June 9, 2016
Flying Frogs and Walking Fish by Steve Jenkins and Robin Page
Flying Frogs and Walking Fish
by Steve Jenkins and Robin Page
illustrated by Steve Jenkins
Houghton Mifflin Harcourt
We all have some idea about how animals get from one place to another. They fly and walk and jet-propel. That’s right. Animals in water can squirt water to blast themselves away from a predator.
Jenkins and Page discuss these concepts using a variety of animals. Some like sloths and kangaroos are familiar. Others, including pangolin and hoatzin, are much less so. But even familiar sloths can move about in unfamiliar ways (sloth swim!).
The authors lead young readers through these concepts by focusing on one type of movement at a time. For example, first they highlight walking, staring with an octopus walking across the ocean floor on two legs. Then, with the turn of a page, young readers get to see more animals that use walking to move around. While kangaroos and vampire bats are familiar, we don’t think of them as walkers although that’s what they are doing in the book. Then there are the animals, like the red-lipped batfish that I had simply never heard of before.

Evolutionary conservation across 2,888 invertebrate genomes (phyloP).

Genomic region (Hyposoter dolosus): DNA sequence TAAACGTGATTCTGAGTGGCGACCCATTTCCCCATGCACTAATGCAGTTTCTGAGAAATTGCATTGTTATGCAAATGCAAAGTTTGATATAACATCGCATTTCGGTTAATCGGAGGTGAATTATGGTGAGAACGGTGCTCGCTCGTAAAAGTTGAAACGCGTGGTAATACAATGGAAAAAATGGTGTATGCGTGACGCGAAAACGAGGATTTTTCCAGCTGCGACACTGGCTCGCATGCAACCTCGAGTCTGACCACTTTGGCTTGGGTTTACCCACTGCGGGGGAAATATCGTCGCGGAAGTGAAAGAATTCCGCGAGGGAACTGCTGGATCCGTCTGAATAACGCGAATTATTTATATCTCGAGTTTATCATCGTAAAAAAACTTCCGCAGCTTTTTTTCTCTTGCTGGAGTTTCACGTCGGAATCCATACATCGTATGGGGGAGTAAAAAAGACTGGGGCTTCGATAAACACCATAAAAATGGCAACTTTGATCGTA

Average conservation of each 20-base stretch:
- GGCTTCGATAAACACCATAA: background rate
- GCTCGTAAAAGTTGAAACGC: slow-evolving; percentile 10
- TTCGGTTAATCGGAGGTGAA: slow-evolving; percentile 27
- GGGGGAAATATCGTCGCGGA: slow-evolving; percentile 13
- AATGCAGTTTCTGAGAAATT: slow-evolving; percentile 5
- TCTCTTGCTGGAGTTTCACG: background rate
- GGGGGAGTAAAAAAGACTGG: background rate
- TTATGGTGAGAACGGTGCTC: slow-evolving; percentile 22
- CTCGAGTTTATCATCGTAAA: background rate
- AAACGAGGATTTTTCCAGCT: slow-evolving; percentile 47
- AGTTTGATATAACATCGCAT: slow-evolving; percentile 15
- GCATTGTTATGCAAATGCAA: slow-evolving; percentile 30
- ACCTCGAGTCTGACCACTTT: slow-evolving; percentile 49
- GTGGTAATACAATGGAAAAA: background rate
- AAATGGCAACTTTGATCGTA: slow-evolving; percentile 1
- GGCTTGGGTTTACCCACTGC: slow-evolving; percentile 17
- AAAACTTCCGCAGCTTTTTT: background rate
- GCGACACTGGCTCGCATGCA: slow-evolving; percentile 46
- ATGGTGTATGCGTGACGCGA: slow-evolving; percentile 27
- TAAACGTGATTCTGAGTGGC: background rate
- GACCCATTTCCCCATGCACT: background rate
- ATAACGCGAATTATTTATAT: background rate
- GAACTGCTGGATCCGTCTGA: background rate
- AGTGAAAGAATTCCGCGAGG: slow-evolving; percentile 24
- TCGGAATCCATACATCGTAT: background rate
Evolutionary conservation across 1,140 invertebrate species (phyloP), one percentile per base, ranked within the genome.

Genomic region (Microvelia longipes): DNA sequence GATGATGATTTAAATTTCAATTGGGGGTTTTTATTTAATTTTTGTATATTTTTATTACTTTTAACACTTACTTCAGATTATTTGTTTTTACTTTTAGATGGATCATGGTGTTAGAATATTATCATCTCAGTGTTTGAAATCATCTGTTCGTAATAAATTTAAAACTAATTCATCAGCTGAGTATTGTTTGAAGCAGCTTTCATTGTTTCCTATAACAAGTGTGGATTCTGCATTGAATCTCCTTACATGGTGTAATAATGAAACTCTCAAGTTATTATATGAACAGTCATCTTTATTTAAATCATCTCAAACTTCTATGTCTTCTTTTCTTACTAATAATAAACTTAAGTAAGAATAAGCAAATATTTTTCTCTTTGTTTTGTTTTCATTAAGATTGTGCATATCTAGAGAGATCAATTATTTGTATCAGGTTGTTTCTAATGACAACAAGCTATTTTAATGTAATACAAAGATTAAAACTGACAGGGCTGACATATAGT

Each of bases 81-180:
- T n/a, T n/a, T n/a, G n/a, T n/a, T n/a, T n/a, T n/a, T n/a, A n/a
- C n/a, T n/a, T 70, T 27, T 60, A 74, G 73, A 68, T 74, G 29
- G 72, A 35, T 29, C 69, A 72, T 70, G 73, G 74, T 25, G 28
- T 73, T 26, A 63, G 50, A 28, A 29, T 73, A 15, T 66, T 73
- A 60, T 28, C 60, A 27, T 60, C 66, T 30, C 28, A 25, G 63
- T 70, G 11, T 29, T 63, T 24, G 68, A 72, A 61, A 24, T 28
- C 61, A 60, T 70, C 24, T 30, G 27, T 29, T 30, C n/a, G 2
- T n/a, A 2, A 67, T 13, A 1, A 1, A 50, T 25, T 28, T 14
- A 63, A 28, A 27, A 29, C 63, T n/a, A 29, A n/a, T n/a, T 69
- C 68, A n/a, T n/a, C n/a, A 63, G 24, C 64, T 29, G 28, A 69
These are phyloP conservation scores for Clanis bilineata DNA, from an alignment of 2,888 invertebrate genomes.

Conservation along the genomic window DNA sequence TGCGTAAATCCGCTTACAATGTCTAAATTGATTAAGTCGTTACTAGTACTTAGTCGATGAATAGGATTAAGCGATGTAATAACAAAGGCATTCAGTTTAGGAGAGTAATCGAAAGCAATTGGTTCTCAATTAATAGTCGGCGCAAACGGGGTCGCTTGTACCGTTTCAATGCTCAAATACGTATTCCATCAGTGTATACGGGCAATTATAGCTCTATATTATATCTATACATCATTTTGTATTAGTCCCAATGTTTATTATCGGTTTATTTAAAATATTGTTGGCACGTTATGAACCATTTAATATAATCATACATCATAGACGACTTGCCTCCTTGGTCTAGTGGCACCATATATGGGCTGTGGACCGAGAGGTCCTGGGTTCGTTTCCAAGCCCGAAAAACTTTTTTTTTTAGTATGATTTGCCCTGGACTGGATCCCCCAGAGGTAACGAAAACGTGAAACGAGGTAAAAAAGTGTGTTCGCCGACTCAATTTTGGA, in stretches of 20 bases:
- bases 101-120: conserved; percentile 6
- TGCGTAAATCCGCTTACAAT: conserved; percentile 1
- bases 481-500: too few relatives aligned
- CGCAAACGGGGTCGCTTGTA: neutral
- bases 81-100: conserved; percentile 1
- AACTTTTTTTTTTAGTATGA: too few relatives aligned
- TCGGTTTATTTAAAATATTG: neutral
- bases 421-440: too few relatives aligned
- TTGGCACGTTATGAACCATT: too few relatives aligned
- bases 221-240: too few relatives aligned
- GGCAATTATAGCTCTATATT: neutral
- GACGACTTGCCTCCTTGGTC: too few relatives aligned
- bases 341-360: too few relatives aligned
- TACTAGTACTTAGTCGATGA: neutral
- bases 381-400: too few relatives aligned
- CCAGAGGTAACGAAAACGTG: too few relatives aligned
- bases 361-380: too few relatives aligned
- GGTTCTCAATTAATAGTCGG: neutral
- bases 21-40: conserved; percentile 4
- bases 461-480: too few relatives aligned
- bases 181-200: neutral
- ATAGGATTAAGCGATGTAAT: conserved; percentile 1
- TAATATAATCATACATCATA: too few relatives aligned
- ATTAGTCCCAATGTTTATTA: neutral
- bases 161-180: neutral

If you aren’t familiar with Jenkins and Page’s books, check this one out. The simple text is brought to life with detailed cut paper collage of each animal. In all truth, I think my favorite is the octopus. The image may be static, but in my mind I can picture the arms moving sinuously. Jenkins just does that good of a job.
Backmatter goes through the types of motion and animals one more time, giving additional detail that can be used by parents and teachers to expand on the lessons in the book.
Pick this one up to share with your class or your own young reader. But do expect a bit of walking, jumping and tumbling as your listeners strive to act out the various forms of motion.